Nov 20, 2012
from 05:30 PM to 07:30 PM
|Where||Faculty Library, Faculty of Architecture and History of Art|
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A strange sort of building boom occurred in the Habsburg Empire around 1900. In the Lower Austrian countryside, on the outskirts of towns in Moravia and Austrian Northern Italy, on the edges of three of the empire’s major cities - Krakow, Prague, and Trieste - and overlooking the imperial capital, Vienna, settlements were constructed on what had been farmland or forest. These settlements, each containing from thirty to sixty separate buildings, and together housing about 16,000 people, were public institutions for the poor mentally ill. The Vienna asylum, ‘Am Steinhof’, with its church and site plan designed by Otto Wagner, is familiar. A prominent member of the Wagner school, Hubert Gessner, designed the site plan and all the buildings for the institution at Kroměříž, Moravia. The others were designed by a series of lesser-known architects using a range of progressive, nationalist and conservative approaches. This paper outlines a book project in preparation which interprets this group of projects in its medical, political, architectural and urbanistic contexts. It engages specifically with a notion that was central to these projects and that remained central to public built projects for the poor and working classes after 1918: the notion that freedom can be forced, that people can be coercively liberated from the chains of an unregulated and irrational existence.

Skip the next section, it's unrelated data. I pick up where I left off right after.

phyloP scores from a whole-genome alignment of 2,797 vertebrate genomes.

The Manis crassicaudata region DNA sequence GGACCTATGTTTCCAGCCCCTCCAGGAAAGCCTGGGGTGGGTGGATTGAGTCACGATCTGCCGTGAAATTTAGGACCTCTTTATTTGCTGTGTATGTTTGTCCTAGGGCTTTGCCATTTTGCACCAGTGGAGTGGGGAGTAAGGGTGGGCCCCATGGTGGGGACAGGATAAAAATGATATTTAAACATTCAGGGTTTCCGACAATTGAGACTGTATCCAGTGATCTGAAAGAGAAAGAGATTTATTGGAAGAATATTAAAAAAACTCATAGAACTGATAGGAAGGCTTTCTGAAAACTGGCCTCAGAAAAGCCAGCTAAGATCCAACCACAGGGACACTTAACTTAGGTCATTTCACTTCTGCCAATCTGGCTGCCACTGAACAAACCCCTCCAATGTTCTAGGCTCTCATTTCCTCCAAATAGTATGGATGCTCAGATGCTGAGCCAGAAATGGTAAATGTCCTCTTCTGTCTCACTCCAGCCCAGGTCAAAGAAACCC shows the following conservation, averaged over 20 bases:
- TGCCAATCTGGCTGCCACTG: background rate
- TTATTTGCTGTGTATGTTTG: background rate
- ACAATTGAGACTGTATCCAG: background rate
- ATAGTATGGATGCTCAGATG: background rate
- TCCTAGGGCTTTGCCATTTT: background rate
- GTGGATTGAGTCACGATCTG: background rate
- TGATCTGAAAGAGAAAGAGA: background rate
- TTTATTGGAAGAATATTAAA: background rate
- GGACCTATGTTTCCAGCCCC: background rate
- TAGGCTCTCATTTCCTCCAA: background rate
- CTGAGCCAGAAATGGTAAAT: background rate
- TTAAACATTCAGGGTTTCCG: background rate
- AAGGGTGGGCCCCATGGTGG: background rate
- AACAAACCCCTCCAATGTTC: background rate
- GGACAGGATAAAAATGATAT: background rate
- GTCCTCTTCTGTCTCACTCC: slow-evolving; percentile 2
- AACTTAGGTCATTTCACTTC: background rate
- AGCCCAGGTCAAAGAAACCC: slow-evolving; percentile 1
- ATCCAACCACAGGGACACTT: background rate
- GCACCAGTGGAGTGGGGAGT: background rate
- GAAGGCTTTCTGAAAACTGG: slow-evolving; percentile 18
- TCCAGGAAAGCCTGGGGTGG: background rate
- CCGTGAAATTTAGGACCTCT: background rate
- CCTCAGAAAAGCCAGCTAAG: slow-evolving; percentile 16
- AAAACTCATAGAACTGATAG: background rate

Leslie Topp is Senior Lecturer in History of Architecture in the Department of History of Art and Screen Media at Birkbeck, University of London. She is author of Architecture and Truth in Fin-de-Siècle Vienna (Cambridge UP, 2004) and co-curator of the exhibition Madness and Modernity: Mental Illness and the Visual Arts in Vienna 1900’ at the Wellcome Collection, London and Wien Museum, Vienna, in 2009 -10. She has published articles on aspects of Central European architecture in JSAH, Art Bulletin and elsewhere.